Where else in the world are governments starting to make miners feel welcome?
Canada’s Rock Solid Historic Relationship to Mining
Well, how about here at home in Canada, eh?
Canada has a long and storied history of resource development. Most notably, the Flin Flon Smelter and the Sudbury Smelter were both financed and constructed during the start of the “Great Depression.”
This commitment to mining can not be understated in terms of its importance to the development of Canada, as a nation, at the time.
“In June 1930, production begins at Flin Flon. At the time, Flin Flon was one of the largest industrial development projects in the Western Hemisphere. It has been said that it was second only to the Panama Canal in terms of scale.”
Of course, given the new far-left viewpoints and funding from anti-oil and gas U.S. lobbyists, things have changed…
Canada Abandons Its Mining Roots
Canada’s reputation as a “good place” to develop a mine took a hit when Teck Resources Limited withdrew its Frontier Project from the regulatory review process.
In an open letter to the federal Minister of Environment and Climate Change, Teck CEO and President, Don Lindsay explains the reasons for the change in heart:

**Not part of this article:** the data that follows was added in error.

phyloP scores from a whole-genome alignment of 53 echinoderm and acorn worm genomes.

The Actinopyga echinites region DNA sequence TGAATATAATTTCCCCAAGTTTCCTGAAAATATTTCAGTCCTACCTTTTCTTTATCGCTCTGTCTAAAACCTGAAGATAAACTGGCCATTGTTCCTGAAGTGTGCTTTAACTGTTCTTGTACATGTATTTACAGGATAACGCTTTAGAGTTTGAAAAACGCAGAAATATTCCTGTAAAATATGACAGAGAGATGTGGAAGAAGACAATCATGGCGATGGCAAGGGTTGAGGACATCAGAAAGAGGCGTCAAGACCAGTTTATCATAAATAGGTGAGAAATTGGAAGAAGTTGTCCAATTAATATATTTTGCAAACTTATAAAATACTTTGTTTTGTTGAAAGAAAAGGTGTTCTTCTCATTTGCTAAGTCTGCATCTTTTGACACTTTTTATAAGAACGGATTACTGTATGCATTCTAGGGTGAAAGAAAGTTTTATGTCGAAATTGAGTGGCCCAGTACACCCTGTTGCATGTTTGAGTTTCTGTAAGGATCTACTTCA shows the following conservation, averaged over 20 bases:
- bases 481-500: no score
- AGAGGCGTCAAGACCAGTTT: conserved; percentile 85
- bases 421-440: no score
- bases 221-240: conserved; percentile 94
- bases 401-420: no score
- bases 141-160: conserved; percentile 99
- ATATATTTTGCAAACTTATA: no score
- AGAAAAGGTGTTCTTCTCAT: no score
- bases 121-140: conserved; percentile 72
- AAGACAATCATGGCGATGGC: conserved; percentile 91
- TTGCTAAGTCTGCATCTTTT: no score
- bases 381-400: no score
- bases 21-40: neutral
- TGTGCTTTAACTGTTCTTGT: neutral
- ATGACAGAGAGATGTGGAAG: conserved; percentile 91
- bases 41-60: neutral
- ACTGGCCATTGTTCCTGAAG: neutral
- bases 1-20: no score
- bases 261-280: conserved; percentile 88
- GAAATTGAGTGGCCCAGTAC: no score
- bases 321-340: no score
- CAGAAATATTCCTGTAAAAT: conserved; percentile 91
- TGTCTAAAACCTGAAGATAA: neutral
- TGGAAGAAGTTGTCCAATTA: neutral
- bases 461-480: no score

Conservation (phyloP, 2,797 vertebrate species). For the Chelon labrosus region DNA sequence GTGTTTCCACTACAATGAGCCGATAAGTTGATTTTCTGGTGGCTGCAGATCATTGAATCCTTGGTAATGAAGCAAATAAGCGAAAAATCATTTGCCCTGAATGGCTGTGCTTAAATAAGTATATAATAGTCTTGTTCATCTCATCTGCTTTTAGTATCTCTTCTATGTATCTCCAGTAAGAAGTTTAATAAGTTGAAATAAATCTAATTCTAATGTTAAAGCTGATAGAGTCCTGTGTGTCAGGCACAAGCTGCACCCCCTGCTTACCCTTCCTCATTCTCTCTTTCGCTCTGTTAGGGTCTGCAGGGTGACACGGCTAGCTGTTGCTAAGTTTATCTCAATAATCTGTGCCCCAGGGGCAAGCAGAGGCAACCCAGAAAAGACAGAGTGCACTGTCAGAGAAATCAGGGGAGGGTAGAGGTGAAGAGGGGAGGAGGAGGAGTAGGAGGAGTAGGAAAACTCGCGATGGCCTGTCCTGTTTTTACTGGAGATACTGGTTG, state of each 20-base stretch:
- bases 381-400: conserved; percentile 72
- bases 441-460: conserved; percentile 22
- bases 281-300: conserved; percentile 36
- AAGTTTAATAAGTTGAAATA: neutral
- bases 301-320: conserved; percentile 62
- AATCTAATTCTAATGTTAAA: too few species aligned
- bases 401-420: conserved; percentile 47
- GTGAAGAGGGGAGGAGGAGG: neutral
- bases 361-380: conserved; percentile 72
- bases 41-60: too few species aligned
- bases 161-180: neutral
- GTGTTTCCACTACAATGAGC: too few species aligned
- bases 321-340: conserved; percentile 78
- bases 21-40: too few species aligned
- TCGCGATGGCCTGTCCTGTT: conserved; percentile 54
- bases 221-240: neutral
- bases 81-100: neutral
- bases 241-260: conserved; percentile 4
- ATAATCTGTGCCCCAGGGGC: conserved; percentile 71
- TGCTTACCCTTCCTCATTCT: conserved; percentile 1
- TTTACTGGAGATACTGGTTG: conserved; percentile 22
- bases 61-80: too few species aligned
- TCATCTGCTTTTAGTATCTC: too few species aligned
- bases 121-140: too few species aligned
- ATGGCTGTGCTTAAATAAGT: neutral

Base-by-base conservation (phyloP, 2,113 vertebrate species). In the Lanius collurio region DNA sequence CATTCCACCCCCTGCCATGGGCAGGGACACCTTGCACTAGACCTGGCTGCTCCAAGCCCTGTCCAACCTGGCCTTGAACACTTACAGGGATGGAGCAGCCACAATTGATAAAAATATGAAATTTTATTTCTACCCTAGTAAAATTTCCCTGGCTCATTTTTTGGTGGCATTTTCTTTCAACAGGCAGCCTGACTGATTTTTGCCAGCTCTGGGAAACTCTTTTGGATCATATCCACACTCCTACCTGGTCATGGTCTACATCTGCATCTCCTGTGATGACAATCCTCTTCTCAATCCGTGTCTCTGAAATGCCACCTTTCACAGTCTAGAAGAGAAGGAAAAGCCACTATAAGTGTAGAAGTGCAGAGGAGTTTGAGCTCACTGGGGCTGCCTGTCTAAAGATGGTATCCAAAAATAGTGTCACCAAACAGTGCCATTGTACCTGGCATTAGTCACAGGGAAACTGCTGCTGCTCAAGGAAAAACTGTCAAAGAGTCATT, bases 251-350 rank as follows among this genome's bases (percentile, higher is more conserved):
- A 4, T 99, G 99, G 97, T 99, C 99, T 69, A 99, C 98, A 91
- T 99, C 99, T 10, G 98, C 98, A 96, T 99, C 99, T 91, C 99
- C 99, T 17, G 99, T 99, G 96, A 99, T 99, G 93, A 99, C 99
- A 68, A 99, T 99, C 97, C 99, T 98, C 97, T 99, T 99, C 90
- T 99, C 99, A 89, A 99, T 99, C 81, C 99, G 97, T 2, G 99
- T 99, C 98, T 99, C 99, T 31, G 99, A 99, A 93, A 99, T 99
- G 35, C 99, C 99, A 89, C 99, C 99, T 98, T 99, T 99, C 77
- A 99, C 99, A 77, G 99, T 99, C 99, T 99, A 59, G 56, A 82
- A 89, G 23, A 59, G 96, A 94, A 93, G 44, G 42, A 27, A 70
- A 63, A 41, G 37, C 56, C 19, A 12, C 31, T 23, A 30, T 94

“However, global capital markets are changing rapidly and investors and customers are increasingly looking for jurisdictions to have a framework in place that reconciles resource development and climate change, in order to produce the cleanest possible products. This does not yet exist here today and, unfortunately, the growing debate around this issue has placed Frontier and our company squarely at the nexus of much broader issues that need to be resolved. In that context, it is now evident that there is no constructive path forward for the project. Questions about the societal implications of energy development, climate change and Indigenous rights are critically important ones for Canada, its provinces and Indigenous governments to work through.”
This is a stinging indictment of the Government’s failure to deal with the key issues that face miners today.